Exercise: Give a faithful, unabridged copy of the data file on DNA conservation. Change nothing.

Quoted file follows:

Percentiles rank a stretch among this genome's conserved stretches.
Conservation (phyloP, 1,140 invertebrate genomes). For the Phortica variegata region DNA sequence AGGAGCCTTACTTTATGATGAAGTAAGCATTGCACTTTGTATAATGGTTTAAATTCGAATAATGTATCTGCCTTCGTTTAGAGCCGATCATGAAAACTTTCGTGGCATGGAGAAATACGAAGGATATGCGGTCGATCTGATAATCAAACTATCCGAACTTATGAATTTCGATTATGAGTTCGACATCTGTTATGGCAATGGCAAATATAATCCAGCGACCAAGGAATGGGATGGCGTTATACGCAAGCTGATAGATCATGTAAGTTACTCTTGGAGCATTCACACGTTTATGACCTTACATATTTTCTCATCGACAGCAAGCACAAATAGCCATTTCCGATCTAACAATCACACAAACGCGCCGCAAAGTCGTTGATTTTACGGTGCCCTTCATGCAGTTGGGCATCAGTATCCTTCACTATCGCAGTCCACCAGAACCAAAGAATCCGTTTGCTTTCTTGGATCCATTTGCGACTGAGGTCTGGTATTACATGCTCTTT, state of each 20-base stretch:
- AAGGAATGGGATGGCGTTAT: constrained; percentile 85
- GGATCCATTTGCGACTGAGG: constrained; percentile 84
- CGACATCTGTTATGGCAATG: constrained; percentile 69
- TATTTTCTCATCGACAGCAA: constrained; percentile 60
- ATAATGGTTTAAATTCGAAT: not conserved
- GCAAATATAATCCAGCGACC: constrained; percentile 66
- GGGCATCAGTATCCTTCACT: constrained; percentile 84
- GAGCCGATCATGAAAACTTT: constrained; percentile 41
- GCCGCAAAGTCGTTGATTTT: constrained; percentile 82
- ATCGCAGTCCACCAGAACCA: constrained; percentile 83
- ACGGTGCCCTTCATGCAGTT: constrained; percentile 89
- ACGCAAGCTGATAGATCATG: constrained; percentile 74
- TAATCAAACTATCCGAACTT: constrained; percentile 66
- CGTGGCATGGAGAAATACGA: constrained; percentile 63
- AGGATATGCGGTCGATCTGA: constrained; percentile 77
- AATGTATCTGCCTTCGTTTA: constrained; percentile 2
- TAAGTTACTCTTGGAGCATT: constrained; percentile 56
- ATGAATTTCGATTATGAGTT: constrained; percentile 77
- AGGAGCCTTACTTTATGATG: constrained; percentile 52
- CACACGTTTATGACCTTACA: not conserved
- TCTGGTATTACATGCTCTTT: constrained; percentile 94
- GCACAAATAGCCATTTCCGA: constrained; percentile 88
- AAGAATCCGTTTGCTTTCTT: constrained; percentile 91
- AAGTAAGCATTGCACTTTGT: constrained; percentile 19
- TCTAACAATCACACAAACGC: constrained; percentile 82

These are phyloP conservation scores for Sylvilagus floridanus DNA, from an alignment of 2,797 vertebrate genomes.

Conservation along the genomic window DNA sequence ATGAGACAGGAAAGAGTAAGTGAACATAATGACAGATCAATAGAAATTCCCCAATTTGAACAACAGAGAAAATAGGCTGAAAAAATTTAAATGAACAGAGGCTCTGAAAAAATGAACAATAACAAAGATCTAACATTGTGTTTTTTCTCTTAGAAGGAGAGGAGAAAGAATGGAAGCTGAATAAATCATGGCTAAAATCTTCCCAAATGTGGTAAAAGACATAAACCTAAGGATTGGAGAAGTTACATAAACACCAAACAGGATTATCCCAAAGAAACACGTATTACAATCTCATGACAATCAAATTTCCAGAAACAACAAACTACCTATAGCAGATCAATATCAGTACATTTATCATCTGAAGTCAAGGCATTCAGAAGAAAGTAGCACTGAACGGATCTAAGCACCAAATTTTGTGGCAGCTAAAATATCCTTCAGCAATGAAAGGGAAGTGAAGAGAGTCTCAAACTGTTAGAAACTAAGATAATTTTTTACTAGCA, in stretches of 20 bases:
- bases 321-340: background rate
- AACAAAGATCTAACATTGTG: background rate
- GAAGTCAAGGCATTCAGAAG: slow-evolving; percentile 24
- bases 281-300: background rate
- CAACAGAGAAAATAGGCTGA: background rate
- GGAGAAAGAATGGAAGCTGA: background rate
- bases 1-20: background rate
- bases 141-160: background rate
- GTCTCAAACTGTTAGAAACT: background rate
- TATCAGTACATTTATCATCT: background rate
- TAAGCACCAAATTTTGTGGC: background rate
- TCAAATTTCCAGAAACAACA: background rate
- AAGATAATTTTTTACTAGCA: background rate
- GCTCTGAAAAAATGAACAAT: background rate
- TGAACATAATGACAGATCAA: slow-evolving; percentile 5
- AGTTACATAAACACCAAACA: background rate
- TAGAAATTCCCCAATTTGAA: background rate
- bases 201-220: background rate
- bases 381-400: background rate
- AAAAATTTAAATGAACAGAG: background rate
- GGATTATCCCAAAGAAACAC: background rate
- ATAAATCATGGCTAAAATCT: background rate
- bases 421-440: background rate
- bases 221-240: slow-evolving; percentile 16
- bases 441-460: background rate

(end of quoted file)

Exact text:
Percentiles rank a stretch among this genome's conserved stretches.
Conservation (phyloP, 1,140 invertebrate genomes). For the Phortica variegata region DNA sequence AGGAGCCTTACTTTATGATGAAGTAAGCATTGCACTTTGTATAATGGTTTAAATTCGAATAATGTATCTGCCTTCGTTTAGAGCCGATCATGAAAACTTTCGTGGCATGGAGAAATACGAAGGATATGCGGTCGATCTGATAATCAAACTATCCGAACTTATGAATTTCGATTATGAGTTCGACATCTGTTATGGCAATGGCAAATATAATCCAGCGACCAAGGAATGGGATGGCGTTATACGCAAGCTGATAGATCATGTAAGTTACTCTTGGAGCATTCACACGTTTATGACCTTACATATTTTCTCATCGACAGCAAGCACAAATAGCCATTTCCGATCTAACAATCACACAAACGCGCCGCAAAGTCGTTGATTTTACGGTGCCCTTCATGCAGTTGGGCATCAGTATCCTTCACTATCGCAGTCCACCAGAACCAAAGAATCCGTTTGCTTTCTTGGATCCATTTGCGACTGAGGTCTGGTATTACATGCTCTTT, state of each 20-base stretch:
- AAGGAATGGGATGGCGTTAT: constrained; percentile 85
- GGATCCATTTGCGACTGAGG: constrained; percentile 84
- CGACATCTGTTATGGCAATG: constrained; percentile 69
- TATTTTCTCATCGACAGCAA: constrained; percentile 60
- ATAATGGTTTAAATTCGAAT: not conserved
- GCAAATATAATCCAGCGACC: constrained; percentile 66
- GGGCATCAGTATCCTTCACT: constrained; percentile 84
- GAGCCGATCATGAAAACTTT: constrained; percentile 41
- GCCGCAAAGTCGTTGATTTT: constrained; percentile 82
- ATCGCAGTCCACCAGAACCA: constrained; percentile 83
- ACGGTGCCCTTCATGCAGTT: constrained; percentile 89
- ACGCAAGCTGATAGATCATG: constrained; percentile 74
- TAATCAAACTATCCGAACTT: constrained; percentile 66
- CGTGGCATGGAGAAATACGA: constrained; percentile 63
- AGGATATGCGGTCGATCTGA: constrained; percentile 77
- AATGTATCTGCCTTCGTTTA: constrained; percentile 2
- TAAGTTACTCTTGGAGCATT: constrained; percentile 56
- ATGAATTTCGATTATGAGTT: constrained; percentile 77
- AGGAGCCTTACTTTATGATG: constrained; percentile 52
- CACACGTTTATGACCTTACA: not conserved
- TCTGGTATTACATGCTCTTT: constrained; percentile 94
- GCACAAATAGCCATTTCCGA: constrained; percentile 88
- AAGAATCCGTTTGCTTTCTT: constrained; percentile 91
- AAGTAAGCATTGCACTTTGT: constrained; percentile 19
- TCTAACAATCACACAAACGC: constrained; percentile 82

These are phyloP conservation scores for Sylvilagus floridanus DNA, from an alignment of 2,797 vertebrate genomes.

Conservation along the genomic window DNA sequence ATGAGACAGGAAAGAGTAAGTGAACATAATGACAGATCAATAGAAATTCCCCAATTTGAACAACAGAGAAAATAGGCTGAAAAAATTTAAATGAACAGAGGCTCTGAAAAAATGAACAATAACAAAGATCTAACATTGTGTTTTTTCTCTTAGAAGGAGAGGAGAAAGAATGGAAGCTGAATAAATCATGGCTAAAATCTTCCCAAATGTGGTAAAAGACATAAACCTAAGGATTGGAGAAGTTACATAAACACCAAACAGGATTATCCCAAAGAAACACGTATTACAATCTCATGACAATCAAATTTCCAGAAACAACAAACTACCTATAGCAGATCAATATCAGTACATTTATCATCTGAAGTCAAGGCATTCAGAAGAAAGTAGCACTGAACGGATCTAAGCACCAAATTTTGTGGCAGCTAAAATATCCTTCAGCAATGAAAGGGAAGTGAAGAGAGTCTCAAACTGTTAGAAACTAAGATAATTTTTTACTAGCA, in stretches of 20 bases:
- bases 321-340: background rate
- AACAAAGATCTAACATTGTG: background rate
- GAAGTCAAGGCATTCAGAAG: slow-evolving; percentile 24
- bases 281-300: background rate
- CAACAGAGAAAATAGGCTGA: background rate
- GGAGAAAGAATGGAAGCTGA: background rate
- bases 1-20: background rate
- bases 141-160: background rate
- GTCTCAAACTGTTAGAAACT: background rate
- TATCAGTACATTTATCATCT: background rate
- TAAGCACCAAATTTTGTGGC: background rate
- TCAAATTTCCAGAAACAACA: background rate
- AAGATAATTTTTTACTAGCA: background rate
- GCTCTGAAAAAATGAACAAT: background rate
- TGAACATAATGACAGATCAA: slow-evolving; percentile 5
- AGTTACATAAACACCAAACA: background rate
- TAGAAATTCCCCAATTTGAA: background rate
- bases 201-220: background rate
- bases 381-400: background rate
- AAAAATTTAAATGAACAGAG: background rate
- GGATTATCCCAAAGAAACAC: background rate
- ATAAATCATGGCTAAAATCT: background rate
- bases 421-440: background rate
- bases 221-240: slow-evolving; percentile 16
- bases 441-460: background rate